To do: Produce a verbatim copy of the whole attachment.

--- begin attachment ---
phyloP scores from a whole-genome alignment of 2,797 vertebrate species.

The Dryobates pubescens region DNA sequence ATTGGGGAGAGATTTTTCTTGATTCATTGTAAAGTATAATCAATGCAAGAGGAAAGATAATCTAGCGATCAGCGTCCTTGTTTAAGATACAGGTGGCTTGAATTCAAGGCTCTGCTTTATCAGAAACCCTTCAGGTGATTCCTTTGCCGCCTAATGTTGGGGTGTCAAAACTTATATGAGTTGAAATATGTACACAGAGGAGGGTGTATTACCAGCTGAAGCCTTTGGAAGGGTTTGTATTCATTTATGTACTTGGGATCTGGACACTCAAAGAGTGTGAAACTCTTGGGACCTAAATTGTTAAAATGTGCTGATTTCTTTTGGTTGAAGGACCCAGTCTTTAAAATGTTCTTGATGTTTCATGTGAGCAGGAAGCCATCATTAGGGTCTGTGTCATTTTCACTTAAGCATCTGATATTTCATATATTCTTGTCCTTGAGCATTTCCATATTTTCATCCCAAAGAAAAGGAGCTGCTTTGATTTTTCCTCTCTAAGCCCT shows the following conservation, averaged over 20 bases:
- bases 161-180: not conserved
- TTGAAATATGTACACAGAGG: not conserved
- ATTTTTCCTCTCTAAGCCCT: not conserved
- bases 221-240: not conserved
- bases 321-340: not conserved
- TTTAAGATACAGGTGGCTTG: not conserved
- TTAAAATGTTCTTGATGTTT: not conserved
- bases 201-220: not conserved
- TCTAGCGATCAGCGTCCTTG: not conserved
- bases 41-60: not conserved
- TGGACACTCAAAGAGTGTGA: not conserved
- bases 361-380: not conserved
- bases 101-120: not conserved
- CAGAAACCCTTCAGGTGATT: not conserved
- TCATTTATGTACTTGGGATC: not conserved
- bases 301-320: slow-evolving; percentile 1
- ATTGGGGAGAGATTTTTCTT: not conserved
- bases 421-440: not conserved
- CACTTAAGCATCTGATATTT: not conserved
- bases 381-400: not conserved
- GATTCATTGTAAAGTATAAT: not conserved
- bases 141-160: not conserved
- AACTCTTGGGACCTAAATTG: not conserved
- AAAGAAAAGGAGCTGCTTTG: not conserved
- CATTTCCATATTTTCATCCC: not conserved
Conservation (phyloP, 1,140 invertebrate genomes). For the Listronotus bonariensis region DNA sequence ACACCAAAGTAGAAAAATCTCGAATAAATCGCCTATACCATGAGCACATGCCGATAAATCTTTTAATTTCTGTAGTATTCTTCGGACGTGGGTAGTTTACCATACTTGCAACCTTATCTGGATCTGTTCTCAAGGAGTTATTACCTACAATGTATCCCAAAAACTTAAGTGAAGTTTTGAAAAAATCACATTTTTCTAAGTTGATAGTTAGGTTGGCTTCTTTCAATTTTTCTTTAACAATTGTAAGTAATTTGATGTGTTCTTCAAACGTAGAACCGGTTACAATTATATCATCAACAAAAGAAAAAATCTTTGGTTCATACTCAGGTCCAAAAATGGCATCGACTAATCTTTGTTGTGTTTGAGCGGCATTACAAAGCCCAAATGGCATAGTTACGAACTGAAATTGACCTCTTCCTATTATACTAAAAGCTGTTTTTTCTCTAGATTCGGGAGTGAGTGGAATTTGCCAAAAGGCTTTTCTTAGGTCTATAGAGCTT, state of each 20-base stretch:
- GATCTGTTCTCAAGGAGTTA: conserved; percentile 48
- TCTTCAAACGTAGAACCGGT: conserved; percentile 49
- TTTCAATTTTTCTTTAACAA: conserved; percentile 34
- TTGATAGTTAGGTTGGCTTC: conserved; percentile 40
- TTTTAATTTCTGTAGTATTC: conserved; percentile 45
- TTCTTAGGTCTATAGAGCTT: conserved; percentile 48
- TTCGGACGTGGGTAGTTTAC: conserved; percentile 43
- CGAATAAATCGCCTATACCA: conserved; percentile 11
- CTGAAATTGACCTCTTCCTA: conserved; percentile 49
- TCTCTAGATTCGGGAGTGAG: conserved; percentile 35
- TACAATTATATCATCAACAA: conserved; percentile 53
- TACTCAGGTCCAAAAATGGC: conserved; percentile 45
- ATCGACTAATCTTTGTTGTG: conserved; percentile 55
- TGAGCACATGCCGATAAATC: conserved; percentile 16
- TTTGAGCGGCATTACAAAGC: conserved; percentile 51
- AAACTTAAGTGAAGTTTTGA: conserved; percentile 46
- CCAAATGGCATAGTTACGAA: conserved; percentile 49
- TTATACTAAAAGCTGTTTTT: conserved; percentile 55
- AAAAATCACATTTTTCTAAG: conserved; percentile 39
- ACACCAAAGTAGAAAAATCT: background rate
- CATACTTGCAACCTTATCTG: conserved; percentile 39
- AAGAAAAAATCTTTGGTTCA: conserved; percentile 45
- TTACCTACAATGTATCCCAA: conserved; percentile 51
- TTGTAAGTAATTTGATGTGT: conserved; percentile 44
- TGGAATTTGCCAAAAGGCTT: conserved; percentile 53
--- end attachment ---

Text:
phyloP scores from a whole-genome alignment of 2,797 vertebrate species.

The Dryobates pubescens region DNA sequence ATTGGGGAGAGATTTTTCTTGATTCATTGTAAAGTATAATCAATGCAAGAGGAAAGATAATCTAGCGATCAGCGTCCTTGTTTAAGATACAGGTGGCTTGAATTCAAGGCTCTGCTTTATCAGAAACCCTTCAGGTGATTCCTTTGCCGCCTAATGTTGGGGTGTCAAAACTTATATGAGTTGAAATATGTACACAGAGGAGGGTGTATTACCAGCTGAAGCCTTTGGAAGGGTTTGTATTCATTTATGTACTTGGGATCTGGACACTCAAAGAGTGTGAAACTCTTGGGACCTAAATTGTTAAAATGTGCTGATTTCTTTTGGTTGAAGGACCCAGTCTTTAAAATGTTCTTGATGTTTCATGTGAGCAGGAAGCCATCATTAGGGTCTGTGTCATTTTCACTTAAGCATCTGATATTTCATATATTCTTGTCCTTGAGCATTTCCATATTTTCATCCCAAAGAAAAGGAGCTGCTTTGATTTTTCCTCTCTAAGCCCT shows the following conservation, averaged over 20 bases:
- bases 161-180: not conserved
- TTGAAATATGTACACAGAGG: not conserved
- ATTTTTCCTCTCTAAGCCCT: not conserved
- bases 221-240: not conserved
- bases 321-340: not conserved
- TTTAAGATACAGGTGGCTTG: not conserved
- TTAAAATGTTCTTGATGTTT: not conserved
- bases 201-220: not conserved
- TCTAGCGATCAGCGTCCTTG: not conserved
- bases 41-60: not conserved
- TGGACACTCAAAGAGTGTGA: not conserved
- bases 361-380: not conserved
- bases 101-120: not conserved
- CAGAAACCCTTCAGGTGATT: not conserved
- TCATTTATGTACTTGGGATC: not conserved
- bases 301-320: slow-evolving; percentile 1
- ATTGGGGAGAGATTTTTCTT: not conserved
- bases 421-440: not conserved
- CACTTAAGCATCTGATATTT: not conserved
- bases 381-400: not conserved
- GATTCATTGTAAAGTATAAT: not conserved
- bases 141-160: not conserved
- AACTCTTGGGACCTAAATTG: not conserved
- AAAGAAAAGGAGCTGCTTTG: not conserved
- CATTTCCATATTTTCATCCC: not conserved
Conservation (phyloP, 1,140 invertebrate genomes). For the Listronotus bonariensis region DNA sequence ACACCAAAGTAGAAAAATCTCGAATAAATCGCCTATACCATGAGCACATGCCGATAAATCTTTTAATTTCTGTAGTATTCTTCGGACGTGGGTAGTTTACCATACTTGCAACCTTATCTGGATCTGTTCTCAAGGAGTTATTACCTACAATGTATCCCAAAAACTTAAGTGAAGTTTTGAAAAAATCACATTTTTCTAAGTTGATAGTTAGGTTGGCTTCTTTCAATTTTTCTTTAACAATTGTAAGTAATTTGATGTGTTCTTCAAACGTAGAACCGGTTACAATTATATCATCAACAAAAGAAAAAATCTTTGGTTCATACTCAGGTCCAAAAATGGCATCGACTAATCTTTGTTGTGTTTGAGCGGCATTACAAAGCCCAAATGGCATAGTTACGAACTGAAATTGACCTCTTCCTATTATACTAAAAGCTGTTTTTTCTCTAGATTCGGGAGTGAGTGGAATTTGCCAAAAGGCTTTTCTTAGGTCTATAGAGCTT, state of each 20-base stretch:
- GATCTGTTCTCAAGGAGTTA: conserved; percentile 48
- TCTTCAAACGTAGAACCGGT: conserved; percentile 49
- TTTCAATTTTTCTTTAACAA: conserved; percentile 34
- TTGATAGTTAGGTTGGCTTC: conserved; percentile 40
- TTTTAATTTCTGTAGTATTC: conserved; percentile 45
- TTCTTAGGTCTATAGAGCTT: conserved; percentile 48
- TTCGGACGTGGGTAGTTTAC: conserved; percentile 43
- CGAATAAATCGCCTATACCA: conserved; percentile 11
- CTGAAATTGACCTCTTCCTA: conserved; percentile 49
- TCTCTAGATTCGGGAGTGAG: conserved; percentile 35
- TACAATTATATCATCAACAA: conserved; percentile 53
- TACTCAGGTCCAAAAATGGC: conserved; percentile 45
- ATCGACTAATCTTTGTTGTG: conserved; percentile 55
- TGAGCACATGCCGATAAATC: conserved; percentile 16
- TTTGAGCGGCATTACAAAGC: conserved; percentile 51
- AAACTTAAGTGAAGTTTTGA: conserved; percentile 46
- CCAAATGGCATAGTTACGAA: conserved; percentile 49
- TTATACTAAAAGCTGTTTTT: conserved; percentile 55
- AAAAATCACATTTTTCTAAG: conserved; percentile 39
- ACACCAAAGTAGAAAAATCT: background rate
- CATACTTGCAACCTTATCTG: conserved; percentile 39
- AAGAAAAAATCTTTGGTTCA: conserved; percentile 45
- TTACCTACAATGTATCCCAA: conserved; percentile 51
- TTGTAAGTAATTTGATGTGT: conserved; percentile 44
- TGGAATTTGCCAAAAGGCTT: conserved; percentile 53